An Israeli airstrike near the Jabaliya refugee camp in northern Gaza killed at least 27 people and wounded another 80, Gaza health authorities said.
Most of the victims were women and children, the authorities said. Doctors from Kamal Edwan Hospital shared chaotic footage of charred and disfigured bodies.
It was not clear how many Palestinians remained in northern Gaza by Saturday afternoon, said Juliette Touma, a spokesperson for the U.N. agency for Palestinian refugees. An estimated 1 million people have been displaced in Gaza in one week, she said.
International Committee of the Red Cross (ICRC) vehicles transport Palestinians whose homes were destroyed in the attacks to safe areas following the United Nations (UN) reported that the Israeli army wanted 1.1 million civilians in Gaza to leave the
At Gaza’ City’s main hospital, al-Shifa, a crowd of men, women and children that medical officials estimated at 35,000 crammed into bloodied hallways and hospital grounds, sitting under trees as well as inside the building’s lobby, hoping to be protected from the fighting.
"People think this is the only safe space after their homes were destroyed and they were forced to flee," said Dr. Medhat Abbas, a Health Ministry official.
Basic necessities like food, fuel and drinking water were running out because of the complete Israeli siege.
Water has stopped coming out of taps across the territory. Amal Abu Yahia, a 25-year-old pregnant mother in the Jabaliya refugee camp, said she waited anxiously for the few minutes when contaminated water trickles from the pipes in her basement. She rations it, prioritizing her 5-year-old son and 3-year-old daughter. She said she is drinking so little herself, she only urinates every other day.
Near the coast, the only tap water is contaminated with Mediterranean Sea water because of the lack of sanitation facilities. Mohammed Ibrahim, 28, said his neighbors in Gaza City have taken to drinking the salt water.
"Gaza has been out of water for almost three days, we have no power, no electricity," said Inas Hamdan, a spokesperson for the U.N. agency for Palestinian refugees. "If there is no humanitarian corridor, consequences will be catastrophic."
The Israeli military’s evacuation order demands the territory’s entire population cram into the southern half of Gaza as Israel continues strikes across the territory, including in the south.
Rami Swailem said he and at least five families in his building decided to stay put in his apartment near Gaza City. "We are rooted in our lands," he said. "We prefer to die in dignity and face our destiny."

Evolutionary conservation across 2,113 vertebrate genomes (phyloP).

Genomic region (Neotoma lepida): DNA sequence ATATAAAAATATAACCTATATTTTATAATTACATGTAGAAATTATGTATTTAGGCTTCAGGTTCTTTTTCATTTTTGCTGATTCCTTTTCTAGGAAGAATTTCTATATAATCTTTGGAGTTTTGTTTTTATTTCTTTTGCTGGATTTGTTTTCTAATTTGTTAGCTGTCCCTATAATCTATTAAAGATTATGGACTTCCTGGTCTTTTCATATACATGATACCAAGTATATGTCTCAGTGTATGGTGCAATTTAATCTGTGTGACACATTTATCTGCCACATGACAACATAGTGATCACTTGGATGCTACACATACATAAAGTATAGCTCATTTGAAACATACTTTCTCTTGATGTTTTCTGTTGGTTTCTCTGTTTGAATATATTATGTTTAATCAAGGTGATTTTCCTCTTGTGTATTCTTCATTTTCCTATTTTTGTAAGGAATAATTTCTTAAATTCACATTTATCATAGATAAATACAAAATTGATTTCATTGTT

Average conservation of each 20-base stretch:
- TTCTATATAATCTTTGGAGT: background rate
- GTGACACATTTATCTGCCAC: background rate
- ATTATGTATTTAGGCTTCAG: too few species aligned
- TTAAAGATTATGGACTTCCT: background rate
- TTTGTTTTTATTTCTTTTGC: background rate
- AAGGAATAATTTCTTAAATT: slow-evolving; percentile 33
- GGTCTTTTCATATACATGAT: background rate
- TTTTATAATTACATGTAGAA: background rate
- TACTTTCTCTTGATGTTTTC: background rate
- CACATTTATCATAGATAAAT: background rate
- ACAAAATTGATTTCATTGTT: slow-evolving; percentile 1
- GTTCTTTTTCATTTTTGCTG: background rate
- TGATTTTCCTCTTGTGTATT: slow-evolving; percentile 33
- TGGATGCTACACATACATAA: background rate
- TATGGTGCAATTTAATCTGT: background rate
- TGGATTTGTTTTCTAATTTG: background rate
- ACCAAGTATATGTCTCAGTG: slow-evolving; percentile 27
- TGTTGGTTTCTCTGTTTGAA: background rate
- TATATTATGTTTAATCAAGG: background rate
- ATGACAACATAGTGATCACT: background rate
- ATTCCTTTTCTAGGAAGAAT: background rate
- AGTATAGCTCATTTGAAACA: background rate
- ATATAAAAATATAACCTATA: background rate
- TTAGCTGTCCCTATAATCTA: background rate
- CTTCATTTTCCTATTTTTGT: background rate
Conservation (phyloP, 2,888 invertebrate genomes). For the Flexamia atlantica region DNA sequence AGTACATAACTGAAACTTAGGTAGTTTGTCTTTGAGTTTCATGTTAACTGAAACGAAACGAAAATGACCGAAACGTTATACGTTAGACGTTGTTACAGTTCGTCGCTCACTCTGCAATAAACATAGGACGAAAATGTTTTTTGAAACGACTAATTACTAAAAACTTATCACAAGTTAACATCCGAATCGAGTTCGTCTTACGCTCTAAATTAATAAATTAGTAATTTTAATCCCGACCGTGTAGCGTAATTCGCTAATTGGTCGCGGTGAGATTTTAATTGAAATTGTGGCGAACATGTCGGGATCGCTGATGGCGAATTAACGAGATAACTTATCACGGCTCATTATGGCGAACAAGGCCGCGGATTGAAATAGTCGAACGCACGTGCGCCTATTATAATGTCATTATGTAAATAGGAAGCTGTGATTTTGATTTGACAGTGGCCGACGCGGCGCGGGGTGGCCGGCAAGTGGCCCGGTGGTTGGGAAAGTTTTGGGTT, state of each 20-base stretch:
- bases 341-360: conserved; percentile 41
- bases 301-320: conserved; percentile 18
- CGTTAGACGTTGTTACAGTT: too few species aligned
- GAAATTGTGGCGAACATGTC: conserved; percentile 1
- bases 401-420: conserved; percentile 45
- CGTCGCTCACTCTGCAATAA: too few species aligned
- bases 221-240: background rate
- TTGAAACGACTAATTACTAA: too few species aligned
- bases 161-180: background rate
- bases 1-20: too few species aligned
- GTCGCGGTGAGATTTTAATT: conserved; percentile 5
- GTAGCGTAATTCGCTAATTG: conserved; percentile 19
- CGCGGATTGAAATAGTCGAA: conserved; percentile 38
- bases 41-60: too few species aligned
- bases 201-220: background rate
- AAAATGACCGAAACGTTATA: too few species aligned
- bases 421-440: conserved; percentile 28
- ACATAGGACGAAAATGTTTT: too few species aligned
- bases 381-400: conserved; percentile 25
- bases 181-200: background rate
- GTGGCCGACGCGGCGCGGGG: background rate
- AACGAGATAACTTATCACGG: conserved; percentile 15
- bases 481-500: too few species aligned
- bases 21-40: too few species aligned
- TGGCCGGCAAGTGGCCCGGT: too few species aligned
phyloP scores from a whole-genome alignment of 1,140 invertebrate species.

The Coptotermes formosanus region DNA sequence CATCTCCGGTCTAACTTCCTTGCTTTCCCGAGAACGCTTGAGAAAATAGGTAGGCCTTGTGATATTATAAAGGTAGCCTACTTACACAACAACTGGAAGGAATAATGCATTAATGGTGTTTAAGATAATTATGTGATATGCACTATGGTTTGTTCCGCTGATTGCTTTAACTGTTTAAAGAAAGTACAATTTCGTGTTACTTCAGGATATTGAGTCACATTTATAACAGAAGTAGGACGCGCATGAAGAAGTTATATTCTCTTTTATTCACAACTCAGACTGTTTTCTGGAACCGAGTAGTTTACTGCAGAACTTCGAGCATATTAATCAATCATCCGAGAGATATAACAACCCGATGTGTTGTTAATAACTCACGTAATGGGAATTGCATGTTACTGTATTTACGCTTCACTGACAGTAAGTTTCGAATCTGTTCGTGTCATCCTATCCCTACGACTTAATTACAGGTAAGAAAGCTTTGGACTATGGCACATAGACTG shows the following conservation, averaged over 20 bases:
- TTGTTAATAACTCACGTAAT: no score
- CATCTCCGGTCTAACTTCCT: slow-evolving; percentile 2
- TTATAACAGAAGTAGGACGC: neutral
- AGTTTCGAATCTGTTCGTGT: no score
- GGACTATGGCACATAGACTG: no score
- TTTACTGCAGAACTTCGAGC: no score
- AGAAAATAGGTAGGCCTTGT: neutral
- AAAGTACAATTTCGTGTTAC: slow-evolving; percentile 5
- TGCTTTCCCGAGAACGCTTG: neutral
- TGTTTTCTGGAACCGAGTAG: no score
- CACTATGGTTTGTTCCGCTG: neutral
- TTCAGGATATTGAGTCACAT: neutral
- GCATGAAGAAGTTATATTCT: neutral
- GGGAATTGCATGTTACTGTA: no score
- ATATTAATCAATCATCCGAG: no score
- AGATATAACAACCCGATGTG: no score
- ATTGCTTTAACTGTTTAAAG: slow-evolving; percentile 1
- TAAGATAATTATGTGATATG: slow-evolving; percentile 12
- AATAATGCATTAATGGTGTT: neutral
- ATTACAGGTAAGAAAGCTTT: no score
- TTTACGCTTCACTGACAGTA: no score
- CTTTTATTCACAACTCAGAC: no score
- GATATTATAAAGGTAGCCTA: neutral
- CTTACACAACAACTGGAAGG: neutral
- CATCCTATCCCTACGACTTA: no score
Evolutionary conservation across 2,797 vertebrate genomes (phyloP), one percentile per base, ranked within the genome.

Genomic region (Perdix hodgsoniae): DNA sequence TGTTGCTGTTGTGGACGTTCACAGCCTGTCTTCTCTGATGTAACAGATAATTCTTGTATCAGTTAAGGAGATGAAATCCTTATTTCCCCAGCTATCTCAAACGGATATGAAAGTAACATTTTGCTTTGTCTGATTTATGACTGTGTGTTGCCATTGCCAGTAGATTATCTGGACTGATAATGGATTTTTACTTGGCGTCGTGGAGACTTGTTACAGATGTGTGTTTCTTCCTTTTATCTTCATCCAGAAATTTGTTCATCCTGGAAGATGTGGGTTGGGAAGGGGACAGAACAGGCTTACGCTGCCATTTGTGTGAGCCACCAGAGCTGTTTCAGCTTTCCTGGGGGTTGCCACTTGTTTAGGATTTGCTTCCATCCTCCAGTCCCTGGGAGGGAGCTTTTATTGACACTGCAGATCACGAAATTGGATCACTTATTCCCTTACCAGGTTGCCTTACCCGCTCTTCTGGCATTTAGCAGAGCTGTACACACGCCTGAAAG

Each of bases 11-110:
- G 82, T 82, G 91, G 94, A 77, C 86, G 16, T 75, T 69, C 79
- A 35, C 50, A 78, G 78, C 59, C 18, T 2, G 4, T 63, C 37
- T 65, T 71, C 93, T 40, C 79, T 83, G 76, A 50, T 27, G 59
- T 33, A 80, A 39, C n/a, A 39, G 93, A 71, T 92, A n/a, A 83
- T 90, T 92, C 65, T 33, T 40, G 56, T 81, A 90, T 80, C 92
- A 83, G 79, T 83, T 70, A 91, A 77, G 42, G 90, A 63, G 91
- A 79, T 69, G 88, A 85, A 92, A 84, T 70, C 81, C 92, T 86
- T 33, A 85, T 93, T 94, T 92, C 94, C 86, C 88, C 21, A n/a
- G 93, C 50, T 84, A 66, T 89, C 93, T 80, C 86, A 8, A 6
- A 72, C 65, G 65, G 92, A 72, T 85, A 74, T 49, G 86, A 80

Others were looking desperately for ways to evacuate. "We need a number for drivers from Gaza to the south, it is necessary #help," read a post on social media.
The U.N. refugee agency for Palestinians expressed concern for those who could not leave, "particularly pregnant women, children, older persons and persons with disabilities," saying they must be protected. The agency also called for Israel to not target civilians, hospitals, schools, clinics and U.N. locations.
Al-Shifa hospital was receiving hundreds of wounded every hour and had used up 95% of its medical supplies, hospital director Mohammad Abu Selim said. Water is scarce and the fuel powering its generators is dwindling.
"The situation inside the hospital is miserable in every sense of the word," he said. "The operating rooms don’t stop."
Thousands of people crammed into U.N.-run schools across Gaza.
"I came here with my children. We slept on the ground. We don’t have a mattress, or clothes," said Howeida al-Zaaneen, 63, from the northern town of Beit Hanoun. "I want to go back to my home, even if it is destroyed."
The Gaza Health Ministry said Saturday that over 2,200 people have been killed in the territory, including 724 children and 458 women. The Hamas communications office said Israel has destroyed over 7,000 housing units so far.
At Gaza’s Rafah crossing into Egypt, announcement of an agreement to briefly open the closed crossing to allow foreigners to escape brought hopeful crowds to the gates Saturday. But any deal appeared to have fallen through, with the crossing yet to open by nightfall.
Some 1,500 people in Gaza are estimated to hold Western passports, including about 500 Americans, along with citizens from other parts of the world.
A ground assault in densely populated Gaza would likely bring even higher casualties on both sides in brutal house-to-house fighting.
U.S. Secretary of State Antony Blinken met with Saudi Foreign Minister Faisal bin Farhan in Riyadh on Saturday, and both called for Israel to protect civilians in Gaza.
"As Israel pursues its legitimate right to defend its people and to trying to ensure that this never happens again, it is vitally important that all of us look out for civilians," Blinken said.
Krauss reported from Jerusalem. Associated Press writers Isabel DeBre and Julia Frankel in Jerusalem, Samya Kullab in Baghdad, Samy Magdy in Cairo, Kareem Chehayeb in Beirut, Ashraf Sweilam in El-Arish, Egypt, and Matthew Lee in Riyadh contributed to this report